Sunday, May 16, 2021

Answer to Case 639

Answer to Case of the Week 639: Microsporidia spores. 

As many of you noted, the differential diagnosis includes Toxoplasma gondii tachyzoites. 

Here are some of the key morphologic features:

  • Location in the cornea. [T. gondii is usually found in the posterior chamber of the eye (e.g., retina)]
  • Small oval shape with well-defined contours on H&E:

Unfortunately, T. gondii tachyzoites are much less defined on H&E - they can be very difficult to see. They often don't even have a nice crescent shape like we seen on Giemsa-stained air-dried impression smears. They often just look like little blobs in tissue.
  • Strong Gram-positivity on tissue Gram stain. (In comparison, T. gondii tachyzoites do not stain well, and may appear Gram-negative).
Other considerations would include small fungi such as Candida glabrata. Therefore, a panel of histochemical stains may also be useful. Microsporidia spores may be focally GMS positive, but aren't usually uniformly positive like yeasts are. Also, microsporidia spores will stain focally positive with an acid fast stain, strongly positive with warthin-starry stain, and have a polar dot-like positivity with PAS. They are also often birefringent with polarized light.

If you still wanted to do additional studies to confirm your diagnosis, I would recommend immunohistochemistry and PCR for T. gondii, and transmission electron microscopy. Microsporidia spores are beautifully detailed on TEM. This is still a conventional method for microsporida genus/species identification. If available, you could perform strong trichrome staining on the tissue or corneal scrapings. Finally, you could perform a broad range amplification and sequencing assay for microsporidia. There are a number of different species that infect the eye, so while you would start with a PCR for Encephalitozoon hellem (PCR for Encephalitozoon species are available in some reference labs), a negative result wouldn't rule out infection with other microsporidia (e.g., Vittaforma corneae, Nosema ocularum, Microsporidium spp., Trachipleistophora hominis).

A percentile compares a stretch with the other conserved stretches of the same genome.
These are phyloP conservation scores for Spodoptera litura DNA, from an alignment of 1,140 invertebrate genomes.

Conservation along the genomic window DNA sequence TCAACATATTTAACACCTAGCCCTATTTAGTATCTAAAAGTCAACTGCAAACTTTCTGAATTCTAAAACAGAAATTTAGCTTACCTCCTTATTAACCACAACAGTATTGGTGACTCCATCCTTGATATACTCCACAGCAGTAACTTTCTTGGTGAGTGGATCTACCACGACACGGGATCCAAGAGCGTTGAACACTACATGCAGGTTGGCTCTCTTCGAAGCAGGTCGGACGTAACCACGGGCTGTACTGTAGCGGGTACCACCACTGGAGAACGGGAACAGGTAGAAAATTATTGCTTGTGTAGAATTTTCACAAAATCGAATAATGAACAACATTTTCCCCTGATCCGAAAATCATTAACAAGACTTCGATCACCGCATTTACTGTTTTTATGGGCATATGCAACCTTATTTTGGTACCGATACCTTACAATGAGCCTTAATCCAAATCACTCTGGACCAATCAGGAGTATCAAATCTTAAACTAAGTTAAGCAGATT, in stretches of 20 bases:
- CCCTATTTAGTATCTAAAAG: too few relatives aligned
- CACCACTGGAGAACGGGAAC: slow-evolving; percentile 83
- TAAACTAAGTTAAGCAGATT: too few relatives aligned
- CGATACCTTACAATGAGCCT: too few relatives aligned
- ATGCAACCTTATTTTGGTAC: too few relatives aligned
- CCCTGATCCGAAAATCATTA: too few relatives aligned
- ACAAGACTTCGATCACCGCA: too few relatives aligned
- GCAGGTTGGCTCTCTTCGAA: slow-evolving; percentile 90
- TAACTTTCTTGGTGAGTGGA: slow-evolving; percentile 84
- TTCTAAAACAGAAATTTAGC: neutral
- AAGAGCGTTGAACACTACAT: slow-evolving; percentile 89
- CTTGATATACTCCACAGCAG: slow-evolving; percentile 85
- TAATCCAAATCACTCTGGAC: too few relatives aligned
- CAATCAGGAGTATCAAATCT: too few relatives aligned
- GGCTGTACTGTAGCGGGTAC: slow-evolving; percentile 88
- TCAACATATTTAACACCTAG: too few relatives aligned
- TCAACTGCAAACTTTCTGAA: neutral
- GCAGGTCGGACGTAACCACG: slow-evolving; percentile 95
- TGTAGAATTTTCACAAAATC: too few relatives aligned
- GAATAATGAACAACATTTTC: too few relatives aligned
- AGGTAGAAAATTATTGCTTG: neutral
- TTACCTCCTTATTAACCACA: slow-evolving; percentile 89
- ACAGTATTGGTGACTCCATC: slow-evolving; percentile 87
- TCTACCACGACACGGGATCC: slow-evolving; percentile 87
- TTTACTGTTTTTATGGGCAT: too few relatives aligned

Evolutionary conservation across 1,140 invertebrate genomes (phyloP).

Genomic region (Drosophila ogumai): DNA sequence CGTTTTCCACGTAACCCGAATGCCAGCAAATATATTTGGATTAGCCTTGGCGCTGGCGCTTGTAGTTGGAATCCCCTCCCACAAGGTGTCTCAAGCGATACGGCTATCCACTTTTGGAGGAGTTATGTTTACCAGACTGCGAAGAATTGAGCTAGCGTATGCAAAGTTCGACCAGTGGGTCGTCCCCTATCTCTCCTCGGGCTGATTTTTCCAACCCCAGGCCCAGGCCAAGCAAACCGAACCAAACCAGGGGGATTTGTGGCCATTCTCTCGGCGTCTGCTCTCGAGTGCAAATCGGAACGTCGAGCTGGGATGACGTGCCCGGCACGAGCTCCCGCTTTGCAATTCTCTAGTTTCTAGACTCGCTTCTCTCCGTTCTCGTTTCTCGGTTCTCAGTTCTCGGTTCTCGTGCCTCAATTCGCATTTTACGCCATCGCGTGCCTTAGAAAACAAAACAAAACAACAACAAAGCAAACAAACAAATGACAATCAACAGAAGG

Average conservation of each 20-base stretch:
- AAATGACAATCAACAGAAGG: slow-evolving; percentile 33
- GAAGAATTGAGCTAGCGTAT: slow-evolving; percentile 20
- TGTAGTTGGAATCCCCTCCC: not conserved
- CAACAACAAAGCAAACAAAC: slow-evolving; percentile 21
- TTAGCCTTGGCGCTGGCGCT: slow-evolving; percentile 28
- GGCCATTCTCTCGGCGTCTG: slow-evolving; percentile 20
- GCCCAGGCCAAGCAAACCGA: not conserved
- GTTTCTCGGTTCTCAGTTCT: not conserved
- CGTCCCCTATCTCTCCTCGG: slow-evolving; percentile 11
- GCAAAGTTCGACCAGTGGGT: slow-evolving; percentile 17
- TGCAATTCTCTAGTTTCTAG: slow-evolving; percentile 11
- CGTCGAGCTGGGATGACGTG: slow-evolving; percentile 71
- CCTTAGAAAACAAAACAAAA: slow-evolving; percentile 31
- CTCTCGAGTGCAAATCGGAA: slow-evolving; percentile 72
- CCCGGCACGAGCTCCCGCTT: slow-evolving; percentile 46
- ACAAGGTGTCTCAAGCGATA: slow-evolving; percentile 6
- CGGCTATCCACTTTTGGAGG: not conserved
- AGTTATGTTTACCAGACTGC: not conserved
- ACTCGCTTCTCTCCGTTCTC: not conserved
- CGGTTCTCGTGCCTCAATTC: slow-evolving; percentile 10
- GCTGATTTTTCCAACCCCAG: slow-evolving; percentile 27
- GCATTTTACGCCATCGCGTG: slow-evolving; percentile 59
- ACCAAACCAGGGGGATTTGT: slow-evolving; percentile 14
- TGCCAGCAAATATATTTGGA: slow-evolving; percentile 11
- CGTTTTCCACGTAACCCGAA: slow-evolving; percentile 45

So some of you may be asking why I included a case of microsporidiosis on my parasite blog. You are correct in that it is not longer considered a parasite! However, microsporidia are still routinely identified in clinical parasitology in many labs, so it's a good entity to be familiar with.  

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